The Japanese Garden

By Clara Posner ’22

Carleton’s Japanese garden, named Jōryō-en or “The Garden of Quiet Listening,” was constructed in 1976 and serves as a unique campus resource, in which students can step away from the stresses of everyday life. Not only is Carleton one of the few liberal arts colleges to have a Japanese garden, but the garden has consistently ranked among the top ten in the United States. The idea of building a Japanese garden at Carleton was originally conceived of by Bradwell Smith, a professor of Asian Studies, who was inspired by the gardens he encountered during his trip to Japan in the mid-1960s. Smith emphasized how Carleton would be the perfect location for a Japanese garden due to the college’s significant involvement with Japan and the rest of Asia with the first instance dating back to the 19th century. By the late 1930s, Carleton students were able to study in Japan and by the 1960s, the college began to offer four years of Japanese language. In addition, when Smith proposed the idea of a Japanese garden in the late 1960s, Carleton had just established a strong program in Asian studies and had created an off-campus studies program in Kyoto. By 1970, the college had made the decision to fundraise for this project and hire an adequate architect. 

Bradwell Smith at the 1976 dedication of Carleton’s Japanese Garden 

In 1974, visiting professor Masao Abe of Kyoto got into discussion with Smith about the construction of a Japanese garden and suggested that he consult David Slawson, a young landscape architect from Cleveland, Ohio. Slawson had received a doctorate in Japanese culture and aesthetics from Indiana University and had studied for two years with Kinsaku Nakane, one of Kyoto’s masters of garden design. After a brief consultation, Slawson was commissioned to design and build Carleton’s Japanese garden. The garden was constructed over a two-year period (1974-76), taking a sufficient amount of time to build financial support for the project. The total cost of the project was $13,000, which was paid for partly by two small grants from the General Service Foundation and partly by contributions from various people interested in the project, including Carleton alumni who had studied in Japan.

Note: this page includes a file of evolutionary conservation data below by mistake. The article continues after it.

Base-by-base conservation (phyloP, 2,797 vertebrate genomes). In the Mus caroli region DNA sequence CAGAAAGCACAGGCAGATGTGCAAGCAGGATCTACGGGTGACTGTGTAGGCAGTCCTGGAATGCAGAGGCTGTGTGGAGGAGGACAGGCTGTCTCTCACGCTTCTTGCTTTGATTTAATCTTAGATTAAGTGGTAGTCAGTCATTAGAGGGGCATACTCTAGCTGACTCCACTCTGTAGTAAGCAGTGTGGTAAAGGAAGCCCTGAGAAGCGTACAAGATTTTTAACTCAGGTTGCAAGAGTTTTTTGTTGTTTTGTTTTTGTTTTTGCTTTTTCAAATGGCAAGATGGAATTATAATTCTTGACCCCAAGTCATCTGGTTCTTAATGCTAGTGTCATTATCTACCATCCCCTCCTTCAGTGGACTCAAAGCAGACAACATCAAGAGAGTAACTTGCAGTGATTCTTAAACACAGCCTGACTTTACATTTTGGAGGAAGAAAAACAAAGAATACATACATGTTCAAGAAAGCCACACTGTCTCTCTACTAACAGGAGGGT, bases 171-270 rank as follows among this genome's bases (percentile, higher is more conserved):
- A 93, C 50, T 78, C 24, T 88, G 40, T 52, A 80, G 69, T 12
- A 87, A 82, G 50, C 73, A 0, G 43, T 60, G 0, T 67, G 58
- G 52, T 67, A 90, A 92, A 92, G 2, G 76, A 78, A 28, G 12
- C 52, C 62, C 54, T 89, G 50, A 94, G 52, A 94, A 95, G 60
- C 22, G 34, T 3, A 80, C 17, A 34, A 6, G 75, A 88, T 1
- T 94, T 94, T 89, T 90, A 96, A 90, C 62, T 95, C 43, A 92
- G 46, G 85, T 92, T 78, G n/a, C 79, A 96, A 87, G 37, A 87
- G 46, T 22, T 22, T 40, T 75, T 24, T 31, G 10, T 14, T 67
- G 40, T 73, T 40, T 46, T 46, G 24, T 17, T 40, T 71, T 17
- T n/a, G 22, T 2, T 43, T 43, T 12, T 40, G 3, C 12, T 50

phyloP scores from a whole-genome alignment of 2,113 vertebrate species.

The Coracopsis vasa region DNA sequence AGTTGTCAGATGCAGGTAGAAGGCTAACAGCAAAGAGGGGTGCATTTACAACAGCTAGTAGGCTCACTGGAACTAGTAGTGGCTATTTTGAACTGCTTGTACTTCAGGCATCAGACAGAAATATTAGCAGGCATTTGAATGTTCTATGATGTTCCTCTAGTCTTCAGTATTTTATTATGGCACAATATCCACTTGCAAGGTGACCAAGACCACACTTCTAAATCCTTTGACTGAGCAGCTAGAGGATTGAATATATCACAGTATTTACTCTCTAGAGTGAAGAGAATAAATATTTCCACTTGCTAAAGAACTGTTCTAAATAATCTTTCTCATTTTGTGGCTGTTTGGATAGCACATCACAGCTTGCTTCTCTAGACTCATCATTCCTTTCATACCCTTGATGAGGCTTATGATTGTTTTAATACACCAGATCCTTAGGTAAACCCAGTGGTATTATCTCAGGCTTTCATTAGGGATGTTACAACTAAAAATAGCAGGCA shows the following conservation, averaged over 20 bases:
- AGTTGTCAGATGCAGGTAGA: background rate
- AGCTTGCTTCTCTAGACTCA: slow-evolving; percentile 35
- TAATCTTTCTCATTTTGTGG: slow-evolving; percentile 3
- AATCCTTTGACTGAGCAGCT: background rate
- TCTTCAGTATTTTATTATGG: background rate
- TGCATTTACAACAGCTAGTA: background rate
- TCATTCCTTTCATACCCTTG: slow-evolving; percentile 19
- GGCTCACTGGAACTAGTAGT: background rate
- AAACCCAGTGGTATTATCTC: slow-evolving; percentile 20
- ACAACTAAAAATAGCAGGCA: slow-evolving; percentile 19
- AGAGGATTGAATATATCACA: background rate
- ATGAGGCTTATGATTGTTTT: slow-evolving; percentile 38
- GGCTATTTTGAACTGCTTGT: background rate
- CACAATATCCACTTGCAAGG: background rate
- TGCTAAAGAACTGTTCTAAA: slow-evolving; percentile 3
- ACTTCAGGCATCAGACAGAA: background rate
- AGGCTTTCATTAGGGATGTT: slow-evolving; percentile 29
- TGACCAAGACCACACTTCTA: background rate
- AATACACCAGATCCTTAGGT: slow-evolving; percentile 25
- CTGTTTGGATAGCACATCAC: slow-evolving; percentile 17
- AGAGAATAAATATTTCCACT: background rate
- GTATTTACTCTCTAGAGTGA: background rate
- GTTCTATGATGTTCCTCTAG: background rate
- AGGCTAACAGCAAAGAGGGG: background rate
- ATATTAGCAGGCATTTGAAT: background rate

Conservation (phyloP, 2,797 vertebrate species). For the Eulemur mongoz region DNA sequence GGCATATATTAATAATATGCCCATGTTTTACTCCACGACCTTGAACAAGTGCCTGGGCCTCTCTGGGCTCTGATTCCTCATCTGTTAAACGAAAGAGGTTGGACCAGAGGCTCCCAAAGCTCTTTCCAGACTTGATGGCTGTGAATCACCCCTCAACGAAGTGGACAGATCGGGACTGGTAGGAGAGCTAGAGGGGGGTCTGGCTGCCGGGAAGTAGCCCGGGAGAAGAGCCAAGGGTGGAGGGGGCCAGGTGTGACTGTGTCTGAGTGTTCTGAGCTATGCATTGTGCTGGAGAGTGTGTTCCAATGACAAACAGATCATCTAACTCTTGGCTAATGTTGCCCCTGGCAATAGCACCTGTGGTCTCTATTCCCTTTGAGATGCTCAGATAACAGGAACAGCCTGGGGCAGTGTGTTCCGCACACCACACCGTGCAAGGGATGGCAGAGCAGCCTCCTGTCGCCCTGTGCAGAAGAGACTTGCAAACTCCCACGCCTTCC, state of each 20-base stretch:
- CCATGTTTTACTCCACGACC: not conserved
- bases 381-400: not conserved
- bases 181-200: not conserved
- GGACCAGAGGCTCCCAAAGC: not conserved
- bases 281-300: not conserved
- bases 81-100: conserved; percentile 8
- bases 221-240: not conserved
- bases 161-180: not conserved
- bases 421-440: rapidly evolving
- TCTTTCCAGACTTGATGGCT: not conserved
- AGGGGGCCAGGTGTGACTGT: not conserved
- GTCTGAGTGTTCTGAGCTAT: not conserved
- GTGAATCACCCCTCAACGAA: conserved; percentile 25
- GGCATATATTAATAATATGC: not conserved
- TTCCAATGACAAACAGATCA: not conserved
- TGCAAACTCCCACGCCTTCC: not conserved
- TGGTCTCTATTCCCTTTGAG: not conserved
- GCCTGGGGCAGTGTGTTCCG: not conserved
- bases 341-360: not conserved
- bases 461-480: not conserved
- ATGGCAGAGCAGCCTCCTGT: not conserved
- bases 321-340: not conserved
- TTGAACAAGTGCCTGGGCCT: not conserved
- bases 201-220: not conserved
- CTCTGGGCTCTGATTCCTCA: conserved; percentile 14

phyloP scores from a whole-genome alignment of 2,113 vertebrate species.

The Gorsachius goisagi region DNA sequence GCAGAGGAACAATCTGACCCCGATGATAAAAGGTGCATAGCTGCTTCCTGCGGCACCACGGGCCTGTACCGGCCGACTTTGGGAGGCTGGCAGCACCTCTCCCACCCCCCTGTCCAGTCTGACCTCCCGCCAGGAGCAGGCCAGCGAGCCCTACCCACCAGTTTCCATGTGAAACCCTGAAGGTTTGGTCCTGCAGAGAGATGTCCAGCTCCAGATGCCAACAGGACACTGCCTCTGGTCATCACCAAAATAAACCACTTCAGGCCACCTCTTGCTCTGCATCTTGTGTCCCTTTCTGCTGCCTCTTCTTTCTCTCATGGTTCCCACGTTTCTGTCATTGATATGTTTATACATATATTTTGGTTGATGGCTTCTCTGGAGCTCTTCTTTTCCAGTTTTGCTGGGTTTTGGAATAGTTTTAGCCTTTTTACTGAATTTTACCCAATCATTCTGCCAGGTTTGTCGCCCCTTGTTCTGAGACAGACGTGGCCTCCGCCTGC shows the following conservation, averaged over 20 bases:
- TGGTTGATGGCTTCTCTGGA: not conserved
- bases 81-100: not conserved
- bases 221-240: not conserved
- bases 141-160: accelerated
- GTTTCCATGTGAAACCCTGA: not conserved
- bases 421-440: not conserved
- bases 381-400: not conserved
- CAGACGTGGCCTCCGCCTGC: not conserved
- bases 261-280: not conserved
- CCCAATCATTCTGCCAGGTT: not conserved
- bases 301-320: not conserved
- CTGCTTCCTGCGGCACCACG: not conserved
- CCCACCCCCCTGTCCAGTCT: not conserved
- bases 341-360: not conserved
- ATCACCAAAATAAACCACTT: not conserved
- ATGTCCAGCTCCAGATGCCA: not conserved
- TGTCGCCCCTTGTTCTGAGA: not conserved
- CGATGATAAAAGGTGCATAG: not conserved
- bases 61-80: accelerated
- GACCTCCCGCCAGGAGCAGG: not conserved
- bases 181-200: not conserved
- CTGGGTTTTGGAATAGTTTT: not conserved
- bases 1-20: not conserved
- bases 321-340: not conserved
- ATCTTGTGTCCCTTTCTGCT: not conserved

The first major step within the project was selecting a location that would be suitable for a Japanese garden. Slawson and Smith ended up choosing an empty site that was surrounded by three buildings, which included Watson Hall and Cowling Gymnasium. The site selected also consisted of a natural component with a wooden hillside leading to Bell Athletic Field that would be situated to the east of the garden. The garden’s dimensions would be 30 meters on each side, fitting comfortably but not too tightly into the buildings that surround it. Smith described the selected site as the perfect blend between buildings, garden, open areas, and previously existing trees. In addition, since the garden was being constructed on a college campus, they selected a site that didn’t have heavy traffic but still could be visually enjoyed by students living in Watson or who walked through that area. 

After selecting a location, Slawson created the final design that combined two forms of Japanese gardens – the tea garden and dry garden. The tea garden consists of an arrangement of stones, plants and other objects through which the visitor passes on their way to the teahouse. The dry garden consists of patterns raked into flat areas of gravel or sand to represent bodies of water. Both gardens are based on traditions related to Zen Buddhism and are intended to be viewed like a painting, providing visual stimuli without the viewers physically interacting with it. Slawson designed the garden to serve as a miniature and idealized view of nature, in which all the items are carefully arranged into a microsim of their own world.